The winners if NBA owners approve the the Sacramento Kings move to Seattle on Wednesday would be Seattle fans (pictured), NBA players who would save about $4.6 million in taxes and Sacramento taxpayers who would not have to pay the $258 million in tax-money being offerred to keep the team in Sacramento.
Steve Ballmer and Microsoft have managed to continue to work in the state of Washington with a 0 percent income tax rate and now he is part of a team offering to let Sacramento Kings players benefit by moving to Seattle. The NBA owners convene Monday to begin to discuss a Wednesday vote on whether to allow Seattle fans like those pictured to have a team, a move that also would save Sacramento taxpayers $258 million to fund a new stadium and the team’s players about $4.6 million a year in taxes as they would keep paying 10.6 percent in state taxes to California instead of 0 percent to Washington (see table below).
Instead, it appeared a done deal a couple of weeks ago that NBA owners would instead vote to keep the team in Sacramento even though it would force Sacramento Kings players to pay 10.6 percent for half of their seasons, Sacramento taxpayers would have to foot a $250 million bill for a new arena, and every NBA player would continue to get hit with a proration of the 10.6 percent rate for their road stops in Sacramento.
The incentive Vivek Ranadive and his Sacramento group used to win over the NBA owners on the relocation committee was to also forgo their profit share – basically given millions to the very NBA owners who were going to vote on the issue. That coupled with former NBA star and current Sacramento Mayor Kevin Johnston’s move to volunteer $250 million from taxpayers convinced the owners on the NBA relocation committee to recommend the sale and move to Seattle be rejected.
The Associated Press reported that Johnston wrote on Twitter after the vote, “That’s what I’m talking about SACRAMENTO!!!!! WE DID IT!!!!!” and the pictured fans in Seattle seemed to assume that was the end of the argument.
Not so fast. ESPN reported Friday that Ballmer and his partner Chris Hansen not only sweetened the sales price, but also effectively blocked the NBA owners from receiving the extra millions offered by Ranadive AND offered each of them about $4 million by offering to pay a high relocation fee. They blocked the initial enticement by offering $125 million to Maloof for a minority share if the league did not approve the move, thus allowing Maloof to retain ownership and not let the owners get the portion offered by Ranadive.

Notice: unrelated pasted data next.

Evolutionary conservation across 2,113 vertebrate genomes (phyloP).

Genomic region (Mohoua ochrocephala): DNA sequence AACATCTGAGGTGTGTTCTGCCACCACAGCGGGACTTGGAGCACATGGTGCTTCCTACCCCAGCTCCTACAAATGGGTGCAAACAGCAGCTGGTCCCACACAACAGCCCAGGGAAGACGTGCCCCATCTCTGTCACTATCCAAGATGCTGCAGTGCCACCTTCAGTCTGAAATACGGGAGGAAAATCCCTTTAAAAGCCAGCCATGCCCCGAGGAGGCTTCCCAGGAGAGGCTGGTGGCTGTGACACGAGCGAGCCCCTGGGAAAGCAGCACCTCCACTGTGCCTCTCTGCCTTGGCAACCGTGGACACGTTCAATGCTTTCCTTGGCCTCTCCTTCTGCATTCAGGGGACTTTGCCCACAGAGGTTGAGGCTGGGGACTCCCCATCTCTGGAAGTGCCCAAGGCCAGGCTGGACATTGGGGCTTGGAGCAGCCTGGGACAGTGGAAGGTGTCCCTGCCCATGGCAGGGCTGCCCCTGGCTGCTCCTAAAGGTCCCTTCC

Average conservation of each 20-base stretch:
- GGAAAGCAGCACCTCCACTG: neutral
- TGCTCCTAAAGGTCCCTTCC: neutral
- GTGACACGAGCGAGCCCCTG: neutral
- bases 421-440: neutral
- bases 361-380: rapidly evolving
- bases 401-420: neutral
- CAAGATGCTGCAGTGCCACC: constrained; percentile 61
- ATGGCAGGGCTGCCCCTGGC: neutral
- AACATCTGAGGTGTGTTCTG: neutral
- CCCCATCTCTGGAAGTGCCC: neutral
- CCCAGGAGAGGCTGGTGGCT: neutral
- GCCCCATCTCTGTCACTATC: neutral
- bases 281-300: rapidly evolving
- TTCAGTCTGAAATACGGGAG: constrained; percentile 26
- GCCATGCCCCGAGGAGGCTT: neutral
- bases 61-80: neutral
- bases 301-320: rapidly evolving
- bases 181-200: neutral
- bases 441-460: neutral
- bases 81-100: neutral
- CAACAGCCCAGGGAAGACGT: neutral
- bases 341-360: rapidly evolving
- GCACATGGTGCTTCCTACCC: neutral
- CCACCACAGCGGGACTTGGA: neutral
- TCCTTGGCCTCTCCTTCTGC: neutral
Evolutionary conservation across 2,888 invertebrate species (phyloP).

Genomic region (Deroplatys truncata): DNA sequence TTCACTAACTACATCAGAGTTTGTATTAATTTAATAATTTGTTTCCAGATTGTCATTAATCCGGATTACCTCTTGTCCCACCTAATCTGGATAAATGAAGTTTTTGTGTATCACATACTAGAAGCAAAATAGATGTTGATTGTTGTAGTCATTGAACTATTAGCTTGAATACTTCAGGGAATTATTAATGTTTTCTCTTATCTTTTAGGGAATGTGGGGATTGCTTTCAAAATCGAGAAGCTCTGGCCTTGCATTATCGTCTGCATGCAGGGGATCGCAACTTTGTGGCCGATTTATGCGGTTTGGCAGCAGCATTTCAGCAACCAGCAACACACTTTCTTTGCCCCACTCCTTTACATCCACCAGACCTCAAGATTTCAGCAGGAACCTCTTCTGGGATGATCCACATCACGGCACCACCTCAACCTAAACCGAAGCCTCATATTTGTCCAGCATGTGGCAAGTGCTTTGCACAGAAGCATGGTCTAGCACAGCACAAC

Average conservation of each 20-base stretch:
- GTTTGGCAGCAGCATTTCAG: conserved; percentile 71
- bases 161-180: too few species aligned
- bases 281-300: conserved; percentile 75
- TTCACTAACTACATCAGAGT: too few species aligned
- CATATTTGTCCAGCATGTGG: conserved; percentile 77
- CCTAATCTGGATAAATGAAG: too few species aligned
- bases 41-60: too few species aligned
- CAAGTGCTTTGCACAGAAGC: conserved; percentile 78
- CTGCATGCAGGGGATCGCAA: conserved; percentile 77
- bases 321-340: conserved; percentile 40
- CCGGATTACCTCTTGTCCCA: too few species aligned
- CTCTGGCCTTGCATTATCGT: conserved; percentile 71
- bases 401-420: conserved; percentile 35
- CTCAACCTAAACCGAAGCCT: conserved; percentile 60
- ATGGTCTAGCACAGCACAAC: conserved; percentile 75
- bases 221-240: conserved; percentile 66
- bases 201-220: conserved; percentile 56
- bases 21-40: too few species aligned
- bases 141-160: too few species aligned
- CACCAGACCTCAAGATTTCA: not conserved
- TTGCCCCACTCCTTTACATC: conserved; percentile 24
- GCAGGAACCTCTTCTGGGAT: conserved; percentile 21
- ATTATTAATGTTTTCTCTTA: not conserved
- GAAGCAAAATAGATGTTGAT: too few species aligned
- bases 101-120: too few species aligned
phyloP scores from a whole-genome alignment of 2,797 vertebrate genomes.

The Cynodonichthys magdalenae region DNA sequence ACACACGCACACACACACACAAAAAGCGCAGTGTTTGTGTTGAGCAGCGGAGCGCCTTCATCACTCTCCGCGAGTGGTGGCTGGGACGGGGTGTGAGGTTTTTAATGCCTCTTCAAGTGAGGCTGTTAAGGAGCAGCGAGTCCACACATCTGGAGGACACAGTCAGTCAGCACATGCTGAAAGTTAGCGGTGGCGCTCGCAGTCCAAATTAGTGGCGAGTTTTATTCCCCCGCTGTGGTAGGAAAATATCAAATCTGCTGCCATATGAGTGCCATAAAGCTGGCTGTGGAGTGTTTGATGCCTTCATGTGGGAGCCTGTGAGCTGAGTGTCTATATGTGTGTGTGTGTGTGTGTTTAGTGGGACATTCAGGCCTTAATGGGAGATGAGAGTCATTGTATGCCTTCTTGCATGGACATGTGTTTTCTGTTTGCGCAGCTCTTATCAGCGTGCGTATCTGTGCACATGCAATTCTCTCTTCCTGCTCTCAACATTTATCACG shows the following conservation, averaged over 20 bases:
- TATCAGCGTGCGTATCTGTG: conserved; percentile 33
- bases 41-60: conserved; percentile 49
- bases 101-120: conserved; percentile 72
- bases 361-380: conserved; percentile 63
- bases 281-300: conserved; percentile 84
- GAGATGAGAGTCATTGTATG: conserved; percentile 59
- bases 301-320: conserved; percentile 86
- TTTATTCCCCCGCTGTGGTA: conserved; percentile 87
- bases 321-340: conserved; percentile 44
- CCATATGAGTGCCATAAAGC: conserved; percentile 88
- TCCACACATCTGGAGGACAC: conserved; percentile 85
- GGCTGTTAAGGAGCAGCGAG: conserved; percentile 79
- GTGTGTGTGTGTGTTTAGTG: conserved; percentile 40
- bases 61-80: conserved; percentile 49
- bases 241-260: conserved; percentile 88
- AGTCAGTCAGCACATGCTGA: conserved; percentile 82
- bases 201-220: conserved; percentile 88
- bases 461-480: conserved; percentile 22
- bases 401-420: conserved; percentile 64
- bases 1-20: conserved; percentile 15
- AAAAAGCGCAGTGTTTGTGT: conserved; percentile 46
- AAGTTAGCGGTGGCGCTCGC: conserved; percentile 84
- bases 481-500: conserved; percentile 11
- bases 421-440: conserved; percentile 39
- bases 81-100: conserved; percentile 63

The table below shows the state taxes paid by players of each NBA team. These figures are prorated, so a player will generally average this tax rate for the more than half the season they spend in their home city (for games as well as practices on off days) while paying smaller amounts for individual games played in other cities.
Therefore, every NBA player would pay lower taxes if the team moved to Seattle, because even a player for another team who had two road games against Sacramento-Seattle would have to calculated either a prorated 10.6 percent for two games in Sacramento or a 0 percent in Seattle.
New York Yankees players pay far lower taxes by getting to build up a bunch of work days in the Florida Grapefruit League during Spring Training (0% state income tax) before having to play 81 games in New York (9 percent) and others spread throughout other states. Likewise baseball players for California’s teams get to skip over to the Cactus League to offset their 10.6 percent tax rate with a lot of work days under the 4.5 percent tax rate in Arizona.
|NBA Teams/cities||State Tax||Salary||Max player taxes|
|Seattle (bid for Kings)||0.00%||$44,092,374||$0|
|Golden State Warriors||10.60%||$56,719,292||$6,012,245|
|New York Knicks||9.00%||$62,954,102||$5,665,869|
|Portland Trail Blazers||11.00%||$35,488,290||$3,903,712|
|Oklahoma City Thunder||5.50%||$63,767,175||$3,507,195|
|New Orleans Hornets||6.00%||$36,611,200||$2,196,672|
|San Antonio Spurs||0.00%||$49,084,191||$0|